The EVGA GeForce GTX 950 SSC ($169 as tested) is a more powerful and larger alternative to the GeForce GTX 750 Ti, providing a big performance boost at a good price. It’s a pretty power-hungry graphics card, and won’t fit in smaller cases, but the increase in performance make it an appealing, affordable option.
At 10.1 inches, the card is not well-suited to compact cases as it takes up two slots. Additionally, the GTX 950 SSC has an external connector and high power demands that are too much for standard low-wattage power supplies, making it even less ideal for a smaller system. Though some units have a six-pin connector, this unit uses an eight-pin connector for overclocking. Included are a DVI port, three full-size DisplayPorts, and an HDMI 2.0 connector.
The Maxwell-based card features essentially the same GM206 chip as the GTX 960, so there isn’t much new inside. There’s a 25 percent reduction in CUDA cores, and two fewer Streaming Multiprocessors, but that didn’t end up equating to a big loss in performance. The stock GTX 950 has a lower base clock than the GTX 960, but that of the overclocked 950 SSC is actually higher at 1,190MHz.
As with most recent Maxwell cards, Nvidia has included several gaming features, such as Dynamic Super Resolution (DSR) and MFAA. This card is in particular being pushed for MOBA (multiplayer online battle arena) titles, a genre of games that include the massively popular Dota 2 and League of Legends. Nvidia’s GeForce Experience software also includes one-click optimization for MOBA titles to reach ideal refresh rates, frame rates, latency, and image quality. Visually and technically, these games are not as demanding as titles with big, open 3D worlds (though consistently smooth frame rates are a must), so this card is able to play them at the highest settings on 1080p.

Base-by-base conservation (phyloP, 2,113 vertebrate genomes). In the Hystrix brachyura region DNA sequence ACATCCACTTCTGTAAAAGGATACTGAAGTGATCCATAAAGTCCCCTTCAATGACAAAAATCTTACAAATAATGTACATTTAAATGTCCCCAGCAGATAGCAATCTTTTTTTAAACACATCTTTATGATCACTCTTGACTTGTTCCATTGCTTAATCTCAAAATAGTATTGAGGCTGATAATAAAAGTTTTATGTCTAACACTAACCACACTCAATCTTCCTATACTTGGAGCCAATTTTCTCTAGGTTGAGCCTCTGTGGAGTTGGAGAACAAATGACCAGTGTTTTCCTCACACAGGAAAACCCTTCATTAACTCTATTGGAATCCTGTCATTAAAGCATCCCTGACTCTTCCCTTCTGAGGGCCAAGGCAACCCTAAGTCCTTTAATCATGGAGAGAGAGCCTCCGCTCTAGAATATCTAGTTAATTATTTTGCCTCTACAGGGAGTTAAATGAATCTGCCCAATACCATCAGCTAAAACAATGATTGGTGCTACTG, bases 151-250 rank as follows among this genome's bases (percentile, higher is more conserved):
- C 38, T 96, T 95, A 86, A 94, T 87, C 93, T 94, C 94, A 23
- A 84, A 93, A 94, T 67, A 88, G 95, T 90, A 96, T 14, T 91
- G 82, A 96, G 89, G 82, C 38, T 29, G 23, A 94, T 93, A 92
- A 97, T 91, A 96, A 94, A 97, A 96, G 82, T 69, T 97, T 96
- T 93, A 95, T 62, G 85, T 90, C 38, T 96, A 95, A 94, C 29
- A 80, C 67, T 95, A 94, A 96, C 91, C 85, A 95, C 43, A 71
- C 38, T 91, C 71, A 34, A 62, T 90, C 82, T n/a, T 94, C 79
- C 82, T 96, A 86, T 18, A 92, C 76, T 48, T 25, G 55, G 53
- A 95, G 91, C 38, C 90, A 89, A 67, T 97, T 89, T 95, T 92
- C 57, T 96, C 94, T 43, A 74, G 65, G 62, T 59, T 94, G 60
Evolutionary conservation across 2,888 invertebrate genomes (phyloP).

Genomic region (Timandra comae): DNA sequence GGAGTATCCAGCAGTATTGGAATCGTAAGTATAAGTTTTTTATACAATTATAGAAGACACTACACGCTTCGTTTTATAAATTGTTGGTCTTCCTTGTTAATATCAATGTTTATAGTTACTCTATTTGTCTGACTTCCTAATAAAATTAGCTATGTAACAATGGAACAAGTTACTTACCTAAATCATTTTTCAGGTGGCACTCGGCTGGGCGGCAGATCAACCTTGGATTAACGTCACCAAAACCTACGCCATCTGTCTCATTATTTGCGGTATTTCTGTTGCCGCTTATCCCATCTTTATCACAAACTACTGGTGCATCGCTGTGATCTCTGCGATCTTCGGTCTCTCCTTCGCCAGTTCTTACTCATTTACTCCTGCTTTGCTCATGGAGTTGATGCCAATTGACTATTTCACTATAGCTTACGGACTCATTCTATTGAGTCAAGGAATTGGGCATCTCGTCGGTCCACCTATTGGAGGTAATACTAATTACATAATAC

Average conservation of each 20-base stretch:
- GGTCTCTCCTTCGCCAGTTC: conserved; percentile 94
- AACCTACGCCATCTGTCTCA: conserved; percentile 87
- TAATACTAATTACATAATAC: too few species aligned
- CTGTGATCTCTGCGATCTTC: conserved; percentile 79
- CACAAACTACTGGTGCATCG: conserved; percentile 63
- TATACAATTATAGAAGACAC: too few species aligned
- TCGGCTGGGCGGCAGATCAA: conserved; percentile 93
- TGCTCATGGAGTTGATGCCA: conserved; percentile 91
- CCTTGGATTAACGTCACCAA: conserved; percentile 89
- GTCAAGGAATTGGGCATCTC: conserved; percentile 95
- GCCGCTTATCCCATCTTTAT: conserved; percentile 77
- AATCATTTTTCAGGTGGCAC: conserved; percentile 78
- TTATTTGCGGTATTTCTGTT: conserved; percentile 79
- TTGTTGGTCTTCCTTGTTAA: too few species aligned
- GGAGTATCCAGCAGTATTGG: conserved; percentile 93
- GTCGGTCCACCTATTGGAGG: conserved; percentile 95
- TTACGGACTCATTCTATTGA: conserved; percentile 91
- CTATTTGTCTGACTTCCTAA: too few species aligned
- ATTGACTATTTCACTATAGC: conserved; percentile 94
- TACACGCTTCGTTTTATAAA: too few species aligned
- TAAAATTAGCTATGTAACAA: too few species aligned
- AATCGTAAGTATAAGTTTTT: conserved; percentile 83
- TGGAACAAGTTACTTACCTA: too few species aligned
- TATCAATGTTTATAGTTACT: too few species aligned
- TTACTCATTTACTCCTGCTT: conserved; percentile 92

This was supported in the benchmark tests, offering real-world improvements of up to 50 percent over the old card on 1080p. It also bested AMD’s Radeon R7 370 in all but one test. The main consideration is that the GTX 960, which does offer better performance, is only about $20 more than the GTX 950 SSC, and $30 more than the stock model. As such, if you’re only going to play MOBA titles, you don’t need any extra performance, but if you’d like to have more power for a wider range of games, going for a GTX 960 might make more sense.
For more details, check out the EVGA GeForce GTX 950 SSC review on our sister site, Computer Shopper.